Cancelling of amnesty

On 29 December 2011, Israel rescinded Zubeidi's pardon and Zubeidi stated to Ma'an News Agency that he had not violated any of the conditions of his amnesty. He was advised by PA security officials to turn himself in to Palestinian custody lest he be arrested by Israel's security forces.[26] A week before Zubeidi was notified about the cancellation of his amnesty, his brother had been arrested by the PA.[27]

Zubeidi was then kept in detention without charge by the Palestinian Authority from May to October 2012. During this period, Zubeidi undertook to study for a master's degree from Birzeit University, where he was supervised by Abdel Rahim Al-Sheikh, Professor of Cultural Studies, with a thesis entitled The Dragon and the Hunter, that focused on the Palestinian experience of being pursued from 1968 to 2018[28] [29] and was helped in collecting materials by his friend Gideon Levy, an Israeli journalist, who provided him with documents from Haaretz's archives.[30]

On 27 February 2019, before he could complete his dissertation,[28] Zubeidi was arrested again, on suspicion of having engaged in terrorist activities, and in May he was charged before an Israeli military court with carrying out at least two shooting attacks on civilian buses in the West Bank.[9]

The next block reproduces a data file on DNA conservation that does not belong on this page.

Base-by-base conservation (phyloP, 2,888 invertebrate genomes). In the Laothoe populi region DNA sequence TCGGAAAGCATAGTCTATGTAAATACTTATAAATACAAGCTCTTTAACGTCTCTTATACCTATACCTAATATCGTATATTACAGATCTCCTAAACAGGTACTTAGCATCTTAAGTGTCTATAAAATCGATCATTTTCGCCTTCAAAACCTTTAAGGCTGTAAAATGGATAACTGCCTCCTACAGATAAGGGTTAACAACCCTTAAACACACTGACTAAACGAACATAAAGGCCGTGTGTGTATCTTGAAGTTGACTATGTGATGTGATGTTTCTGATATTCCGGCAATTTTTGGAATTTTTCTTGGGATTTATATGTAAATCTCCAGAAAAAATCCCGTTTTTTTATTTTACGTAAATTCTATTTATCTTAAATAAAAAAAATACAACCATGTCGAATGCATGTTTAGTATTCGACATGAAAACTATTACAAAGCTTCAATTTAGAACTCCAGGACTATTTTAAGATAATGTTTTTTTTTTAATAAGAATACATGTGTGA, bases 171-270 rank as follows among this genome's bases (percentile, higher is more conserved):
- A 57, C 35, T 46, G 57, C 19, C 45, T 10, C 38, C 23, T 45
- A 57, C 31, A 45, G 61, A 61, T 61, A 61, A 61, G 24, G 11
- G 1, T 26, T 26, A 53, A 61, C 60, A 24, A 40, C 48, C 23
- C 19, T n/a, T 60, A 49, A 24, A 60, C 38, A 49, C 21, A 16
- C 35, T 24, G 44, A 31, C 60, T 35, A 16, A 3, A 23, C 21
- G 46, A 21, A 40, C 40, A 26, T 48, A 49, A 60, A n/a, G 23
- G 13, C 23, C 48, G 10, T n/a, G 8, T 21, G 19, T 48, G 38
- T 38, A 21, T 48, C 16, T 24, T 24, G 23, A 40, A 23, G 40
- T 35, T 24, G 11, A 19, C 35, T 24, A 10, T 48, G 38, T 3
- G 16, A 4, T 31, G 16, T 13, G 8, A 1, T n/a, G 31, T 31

Escape and recapture

Zakaria Zubeidi was at the Gilboa Prison since his arrest, and on 6 September 2021, he succeeded to escape with five other prisoners. He was captured by the police on 11 September, with Mohammed Qassem Ardah, in northern Israel at a truck stop near the town of Shibli–Umm al-Ghanam. According to an eyewitness, they were found hiding under a semi-trailer. Zubeidi tried to escape but was overpowered.[31][32]


  1. ^ Green, David (10 September 2021). "Zakaria Zubeidi Was an Intifada Symbol. This Week, He Became Israel's Most Wanted Fugitive". Haaretz. Retrieved 14 September 2021.
  2. ^ a b Issacharoff, Avi (4 April 2008). "Marching toward total ruin". Haaretz. Retrieved 14 September 2021.
  3. ^ a b c Sarah Leibowitz, Omri Assenheim, King of Jenin. NRG Maariv (Hebrew) 11/2/2004.
  4. ^ "These Are the Palestinian Jailbreakers That Have Put Israel on Red Alert". Haaretz. Retrieved 2021-09-15.